Time for some more observations about Brasil. I’ve been here a few days and had some time to decompress a bit. We’ve been really busy with getting Monica’s stuff ready for her visa appointment next month.
We still need to get that broomstick from the Wicked Witch of the West……
The US Embassy in Rio requires a list of things from immigration applicants. Most of the stuff is pretty straightforward. Unfortunately, this is Brasil, and almost nothing is as easy as it could be. Yesterday, we took the Tipo to Rio in search of a certificate from the state police. We need to prove that Monica isn’t a criminal. She applied for one from the Federal Police last week from an office here in Volta Redonda – she needs one from the stste and one from the feds. Monica had heard that the Rio de Janeiro state certificate could be obtained locally, and went to a local office to ask for one. Fortunately, she has a friend that works there. The friend told us that we could not get the certificate there and made some phone calls for us. As it turns out, the only place to get this required “good citizen” certificate is at the State Police office downtown in the city of Rio. I e-mailed the consulate the other night asking where to get this certificate – they haven’t got back to me yet.
Tuesday, we decided to make the trip to Rio. Monica teaches two early classes on Tuesdays and is off for the rest of the day, so we stopped at the local Federal Police station to pick up the certificate that she had ordered last week. Since they would not open until ten, we decided to get this later (good thing!) and leave for Rio. Monica got a little experience driving on the freeway (her first time) and did a great job. I took over before we climbed the big hill (lots of dangerous curves, and it had started to rain) between Volta Redonda and Rio. We made good time getting to the city until we hit Linha Vermelha, the elevated highway through town past the airport. Traffic was slow and although we took the correct exit, we ended up in the wrong lane and missed a turn. We reversed our direction and tried again. We had to stop and ask for directions, but we were eventually able to find the State Police HQ, leaving the Tipo in a parking lot a few blocks away. We really could have used my GPS.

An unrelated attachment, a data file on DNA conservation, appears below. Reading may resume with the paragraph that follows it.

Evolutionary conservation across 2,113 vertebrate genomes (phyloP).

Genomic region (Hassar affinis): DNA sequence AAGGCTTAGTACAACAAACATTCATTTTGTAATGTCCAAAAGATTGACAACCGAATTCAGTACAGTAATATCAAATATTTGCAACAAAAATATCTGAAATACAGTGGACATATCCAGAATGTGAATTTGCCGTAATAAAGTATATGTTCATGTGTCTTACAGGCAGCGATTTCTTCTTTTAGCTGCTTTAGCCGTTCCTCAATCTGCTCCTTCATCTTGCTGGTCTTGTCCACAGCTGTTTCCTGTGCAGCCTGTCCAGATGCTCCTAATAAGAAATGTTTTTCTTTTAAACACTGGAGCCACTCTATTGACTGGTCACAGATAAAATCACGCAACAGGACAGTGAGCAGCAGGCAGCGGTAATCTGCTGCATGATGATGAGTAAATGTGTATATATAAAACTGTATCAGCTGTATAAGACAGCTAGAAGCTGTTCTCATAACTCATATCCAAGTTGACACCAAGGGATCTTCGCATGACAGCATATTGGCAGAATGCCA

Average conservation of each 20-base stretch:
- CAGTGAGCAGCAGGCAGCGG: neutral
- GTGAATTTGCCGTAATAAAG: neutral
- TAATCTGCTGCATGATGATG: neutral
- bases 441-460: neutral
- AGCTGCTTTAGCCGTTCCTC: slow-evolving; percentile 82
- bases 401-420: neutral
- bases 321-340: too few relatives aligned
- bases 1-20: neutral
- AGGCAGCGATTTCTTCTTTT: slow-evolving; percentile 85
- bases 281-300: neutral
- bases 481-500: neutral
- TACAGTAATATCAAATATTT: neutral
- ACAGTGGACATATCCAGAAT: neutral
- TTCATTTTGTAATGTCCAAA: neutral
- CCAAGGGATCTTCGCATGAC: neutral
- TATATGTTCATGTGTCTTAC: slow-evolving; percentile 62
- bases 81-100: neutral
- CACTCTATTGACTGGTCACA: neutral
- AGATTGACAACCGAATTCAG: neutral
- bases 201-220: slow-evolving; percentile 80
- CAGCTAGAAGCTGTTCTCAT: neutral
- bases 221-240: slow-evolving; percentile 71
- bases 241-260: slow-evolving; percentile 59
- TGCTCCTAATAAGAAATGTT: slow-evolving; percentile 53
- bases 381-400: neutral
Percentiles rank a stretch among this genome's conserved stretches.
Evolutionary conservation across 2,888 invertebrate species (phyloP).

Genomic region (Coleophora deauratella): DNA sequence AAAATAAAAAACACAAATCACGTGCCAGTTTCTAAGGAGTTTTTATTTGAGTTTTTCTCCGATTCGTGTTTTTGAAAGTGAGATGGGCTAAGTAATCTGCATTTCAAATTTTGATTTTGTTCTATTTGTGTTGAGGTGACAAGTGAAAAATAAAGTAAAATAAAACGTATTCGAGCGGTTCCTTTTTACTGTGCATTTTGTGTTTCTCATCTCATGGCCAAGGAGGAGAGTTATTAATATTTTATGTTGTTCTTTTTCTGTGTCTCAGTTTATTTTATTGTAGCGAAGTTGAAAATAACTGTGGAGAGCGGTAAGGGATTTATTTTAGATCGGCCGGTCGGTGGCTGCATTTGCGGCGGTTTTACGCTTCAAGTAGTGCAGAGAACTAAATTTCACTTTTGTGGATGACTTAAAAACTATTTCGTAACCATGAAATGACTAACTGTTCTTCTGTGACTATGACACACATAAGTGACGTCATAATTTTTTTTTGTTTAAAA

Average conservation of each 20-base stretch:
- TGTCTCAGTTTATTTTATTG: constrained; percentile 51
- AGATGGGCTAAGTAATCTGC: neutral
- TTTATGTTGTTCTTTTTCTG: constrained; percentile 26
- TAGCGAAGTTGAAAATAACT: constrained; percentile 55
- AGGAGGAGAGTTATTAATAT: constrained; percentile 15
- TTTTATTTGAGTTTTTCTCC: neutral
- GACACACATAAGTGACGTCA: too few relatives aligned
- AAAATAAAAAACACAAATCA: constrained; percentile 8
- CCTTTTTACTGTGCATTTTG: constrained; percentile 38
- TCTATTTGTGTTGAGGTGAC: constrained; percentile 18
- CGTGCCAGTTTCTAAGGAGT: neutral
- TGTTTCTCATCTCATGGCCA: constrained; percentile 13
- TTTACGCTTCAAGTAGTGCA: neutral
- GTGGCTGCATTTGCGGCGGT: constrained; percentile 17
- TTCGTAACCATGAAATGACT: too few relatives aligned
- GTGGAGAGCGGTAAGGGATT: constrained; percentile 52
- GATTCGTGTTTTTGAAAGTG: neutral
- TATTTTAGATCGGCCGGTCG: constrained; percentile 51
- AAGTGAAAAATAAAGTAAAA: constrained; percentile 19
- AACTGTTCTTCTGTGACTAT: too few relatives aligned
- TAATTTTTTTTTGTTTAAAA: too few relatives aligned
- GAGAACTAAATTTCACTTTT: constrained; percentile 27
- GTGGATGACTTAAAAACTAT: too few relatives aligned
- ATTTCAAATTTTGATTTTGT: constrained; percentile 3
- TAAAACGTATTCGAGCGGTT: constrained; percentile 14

The state police building looks really old, and we had to ask a few people before we found the office that we were seeking – a small unmarked office hidden from the front of the building, around one side. Monica talked to a clerk that explained that they would need a copy of her ID card. One maddening thing about this country is how badly they treat their people. We had to go back out in the pouring rain, cross the street, and have a photocopy made of Monica’s ID card for a few cents and then return with it, before we could fill out the form requesting the “I’m not a criminal” paper for the embassy. Since the police office required this copy, why didn’t they make the darn thing themselves? It’s not like they don’t have copy machines there… The office also required a letter from the embassy requesting that they provide us with this information. After Monica filled out the form and handed it in, we were told that we had to come back in 15 days to get the “good citizen” form – except that that would be a holiday week and it’s likely that nobody would be there, so it’ll likely take a week or so longer.
We stopped at a small “by-the-kilo” restaurant on the way back to the parking lot for lunch and some bad service (we didn’t get drinks because the waiter never stopped at our table) and then started home. No problem on the way home, except it took almost an hour to drive the last kilometer to get on BR-116 – (traffic photo is robbed from the ‘net) – the traffic was horrible there – it always is. There is one lane on the on-ramp, and about 6 lanes merge into it. We saw a small accident in the line – a small car merged into a big truck, scraping his side and ruining a tire. We saw the little car pull over with a flat as we passed him. When we were finally entering the freeway, we saw the same car in front of us, with his spare tire on. Either he had a great pit crew, or we were just in the wrong merge lane…. We’ve spent as much as two hours in that same place on a Friday night. This was a Tuesday at 2:30 pm.